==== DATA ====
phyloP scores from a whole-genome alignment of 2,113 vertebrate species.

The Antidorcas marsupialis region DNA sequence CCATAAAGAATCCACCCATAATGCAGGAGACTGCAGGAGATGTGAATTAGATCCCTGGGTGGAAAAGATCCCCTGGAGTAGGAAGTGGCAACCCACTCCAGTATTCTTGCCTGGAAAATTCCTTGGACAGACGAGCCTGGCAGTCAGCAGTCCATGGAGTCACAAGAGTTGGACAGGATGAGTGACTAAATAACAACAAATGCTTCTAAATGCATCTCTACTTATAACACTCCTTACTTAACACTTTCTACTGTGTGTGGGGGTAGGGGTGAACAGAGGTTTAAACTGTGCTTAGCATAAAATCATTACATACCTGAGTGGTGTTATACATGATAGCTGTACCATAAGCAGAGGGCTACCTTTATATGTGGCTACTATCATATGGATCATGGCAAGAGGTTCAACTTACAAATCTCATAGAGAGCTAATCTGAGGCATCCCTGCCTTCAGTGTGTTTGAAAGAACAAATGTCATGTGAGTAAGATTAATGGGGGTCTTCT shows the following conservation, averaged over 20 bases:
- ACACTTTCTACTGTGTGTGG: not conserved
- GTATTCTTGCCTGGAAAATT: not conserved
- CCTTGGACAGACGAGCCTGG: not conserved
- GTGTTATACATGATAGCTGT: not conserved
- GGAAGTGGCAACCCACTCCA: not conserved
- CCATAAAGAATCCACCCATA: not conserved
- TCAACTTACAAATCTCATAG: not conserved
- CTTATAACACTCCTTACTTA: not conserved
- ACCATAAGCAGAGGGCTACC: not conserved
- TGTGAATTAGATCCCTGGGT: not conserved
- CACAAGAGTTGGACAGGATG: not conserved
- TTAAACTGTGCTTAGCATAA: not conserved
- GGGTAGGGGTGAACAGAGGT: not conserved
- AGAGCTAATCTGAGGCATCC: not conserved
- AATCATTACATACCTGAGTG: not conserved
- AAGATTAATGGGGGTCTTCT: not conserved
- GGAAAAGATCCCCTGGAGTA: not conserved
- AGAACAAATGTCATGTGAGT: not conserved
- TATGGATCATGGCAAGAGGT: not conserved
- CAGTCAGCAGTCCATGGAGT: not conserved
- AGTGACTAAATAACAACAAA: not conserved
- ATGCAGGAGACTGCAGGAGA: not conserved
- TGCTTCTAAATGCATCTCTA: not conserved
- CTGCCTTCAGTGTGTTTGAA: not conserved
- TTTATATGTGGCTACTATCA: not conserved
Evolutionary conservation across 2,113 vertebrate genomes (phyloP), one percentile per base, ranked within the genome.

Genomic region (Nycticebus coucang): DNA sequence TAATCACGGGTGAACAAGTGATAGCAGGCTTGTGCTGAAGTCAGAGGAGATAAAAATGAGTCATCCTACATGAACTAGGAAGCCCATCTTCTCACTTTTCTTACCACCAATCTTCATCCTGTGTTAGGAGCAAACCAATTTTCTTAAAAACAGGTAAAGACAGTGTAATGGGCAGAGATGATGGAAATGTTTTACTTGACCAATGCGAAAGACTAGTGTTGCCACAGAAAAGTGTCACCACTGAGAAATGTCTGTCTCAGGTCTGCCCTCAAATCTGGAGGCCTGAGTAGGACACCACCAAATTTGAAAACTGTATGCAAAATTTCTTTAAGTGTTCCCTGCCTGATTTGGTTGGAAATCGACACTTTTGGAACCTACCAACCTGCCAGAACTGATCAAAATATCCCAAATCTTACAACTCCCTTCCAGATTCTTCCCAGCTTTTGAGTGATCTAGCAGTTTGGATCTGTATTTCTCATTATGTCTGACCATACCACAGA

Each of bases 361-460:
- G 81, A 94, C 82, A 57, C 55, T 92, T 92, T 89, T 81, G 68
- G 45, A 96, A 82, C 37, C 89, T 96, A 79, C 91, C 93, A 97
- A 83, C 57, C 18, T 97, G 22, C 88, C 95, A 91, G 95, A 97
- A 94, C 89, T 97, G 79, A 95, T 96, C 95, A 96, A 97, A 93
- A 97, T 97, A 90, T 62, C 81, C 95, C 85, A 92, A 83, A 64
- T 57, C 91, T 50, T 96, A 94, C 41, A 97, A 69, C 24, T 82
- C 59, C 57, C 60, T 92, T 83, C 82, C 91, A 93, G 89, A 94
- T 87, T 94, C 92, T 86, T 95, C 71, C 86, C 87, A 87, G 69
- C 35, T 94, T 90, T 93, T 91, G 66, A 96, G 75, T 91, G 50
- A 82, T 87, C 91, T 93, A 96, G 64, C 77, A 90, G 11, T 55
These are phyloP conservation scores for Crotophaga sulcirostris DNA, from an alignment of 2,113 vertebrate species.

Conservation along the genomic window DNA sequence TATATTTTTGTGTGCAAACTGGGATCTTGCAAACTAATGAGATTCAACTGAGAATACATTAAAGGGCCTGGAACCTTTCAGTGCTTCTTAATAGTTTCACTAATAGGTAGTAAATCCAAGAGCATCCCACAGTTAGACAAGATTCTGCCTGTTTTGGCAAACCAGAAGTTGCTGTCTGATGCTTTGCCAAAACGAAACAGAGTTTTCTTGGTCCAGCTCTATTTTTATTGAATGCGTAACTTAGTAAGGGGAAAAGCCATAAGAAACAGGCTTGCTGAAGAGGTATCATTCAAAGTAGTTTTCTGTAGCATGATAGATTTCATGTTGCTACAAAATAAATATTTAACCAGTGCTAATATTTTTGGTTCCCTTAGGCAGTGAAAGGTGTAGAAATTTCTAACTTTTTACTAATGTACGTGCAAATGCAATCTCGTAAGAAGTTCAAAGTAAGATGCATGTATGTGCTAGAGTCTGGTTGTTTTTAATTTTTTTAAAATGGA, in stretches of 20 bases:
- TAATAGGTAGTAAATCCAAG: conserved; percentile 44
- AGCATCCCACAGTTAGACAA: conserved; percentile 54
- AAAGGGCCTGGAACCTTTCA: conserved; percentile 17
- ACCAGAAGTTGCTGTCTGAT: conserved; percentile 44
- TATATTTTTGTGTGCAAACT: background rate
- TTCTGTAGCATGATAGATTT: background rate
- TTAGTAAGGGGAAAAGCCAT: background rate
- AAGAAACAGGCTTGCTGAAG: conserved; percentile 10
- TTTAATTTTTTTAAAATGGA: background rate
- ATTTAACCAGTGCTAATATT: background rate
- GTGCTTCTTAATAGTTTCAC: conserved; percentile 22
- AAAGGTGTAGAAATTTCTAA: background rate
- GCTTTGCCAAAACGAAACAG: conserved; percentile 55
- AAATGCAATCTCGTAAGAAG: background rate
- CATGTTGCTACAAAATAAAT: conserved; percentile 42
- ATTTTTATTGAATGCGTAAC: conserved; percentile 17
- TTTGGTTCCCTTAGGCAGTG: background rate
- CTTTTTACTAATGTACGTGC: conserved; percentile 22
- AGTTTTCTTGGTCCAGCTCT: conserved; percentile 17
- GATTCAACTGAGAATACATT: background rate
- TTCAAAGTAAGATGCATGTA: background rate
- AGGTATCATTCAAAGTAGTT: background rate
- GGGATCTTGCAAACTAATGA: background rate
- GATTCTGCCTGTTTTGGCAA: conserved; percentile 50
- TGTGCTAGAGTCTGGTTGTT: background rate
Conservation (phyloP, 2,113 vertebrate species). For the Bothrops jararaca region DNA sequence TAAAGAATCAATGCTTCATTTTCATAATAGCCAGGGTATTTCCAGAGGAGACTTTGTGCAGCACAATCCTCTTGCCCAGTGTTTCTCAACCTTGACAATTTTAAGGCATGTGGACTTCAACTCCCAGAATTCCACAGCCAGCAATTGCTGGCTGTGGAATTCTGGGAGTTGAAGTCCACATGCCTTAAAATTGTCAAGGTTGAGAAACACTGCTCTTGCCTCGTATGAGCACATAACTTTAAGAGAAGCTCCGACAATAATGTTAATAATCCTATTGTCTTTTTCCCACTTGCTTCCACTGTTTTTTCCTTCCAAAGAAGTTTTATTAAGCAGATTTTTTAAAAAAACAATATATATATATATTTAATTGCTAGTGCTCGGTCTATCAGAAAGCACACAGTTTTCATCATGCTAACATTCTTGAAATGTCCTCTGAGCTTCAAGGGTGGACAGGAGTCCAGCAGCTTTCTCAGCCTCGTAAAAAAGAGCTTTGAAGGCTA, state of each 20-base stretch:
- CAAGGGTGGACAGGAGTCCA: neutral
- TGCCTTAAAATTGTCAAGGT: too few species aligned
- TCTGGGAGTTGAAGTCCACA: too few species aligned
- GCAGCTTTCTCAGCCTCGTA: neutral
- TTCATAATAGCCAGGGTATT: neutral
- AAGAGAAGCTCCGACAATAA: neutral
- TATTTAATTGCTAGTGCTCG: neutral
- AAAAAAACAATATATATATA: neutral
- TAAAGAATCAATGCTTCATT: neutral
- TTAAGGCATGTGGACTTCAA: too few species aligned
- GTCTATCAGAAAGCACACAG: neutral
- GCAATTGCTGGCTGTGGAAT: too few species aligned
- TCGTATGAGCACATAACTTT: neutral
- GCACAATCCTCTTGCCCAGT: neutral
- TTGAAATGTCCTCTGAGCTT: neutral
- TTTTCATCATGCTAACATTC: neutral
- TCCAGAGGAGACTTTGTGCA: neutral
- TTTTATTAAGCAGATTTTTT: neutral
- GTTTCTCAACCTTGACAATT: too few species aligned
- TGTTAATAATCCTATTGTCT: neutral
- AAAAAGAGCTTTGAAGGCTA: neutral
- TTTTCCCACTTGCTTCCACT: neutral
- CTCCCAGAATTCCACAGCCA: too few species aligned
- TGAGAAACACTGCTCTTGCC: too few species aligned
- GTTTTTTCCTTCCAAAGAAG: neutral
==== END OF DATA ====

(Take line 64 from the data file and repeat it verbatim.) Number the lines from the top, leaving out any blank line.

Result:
- AGGTATCATTCAAAGTAGTT: background rate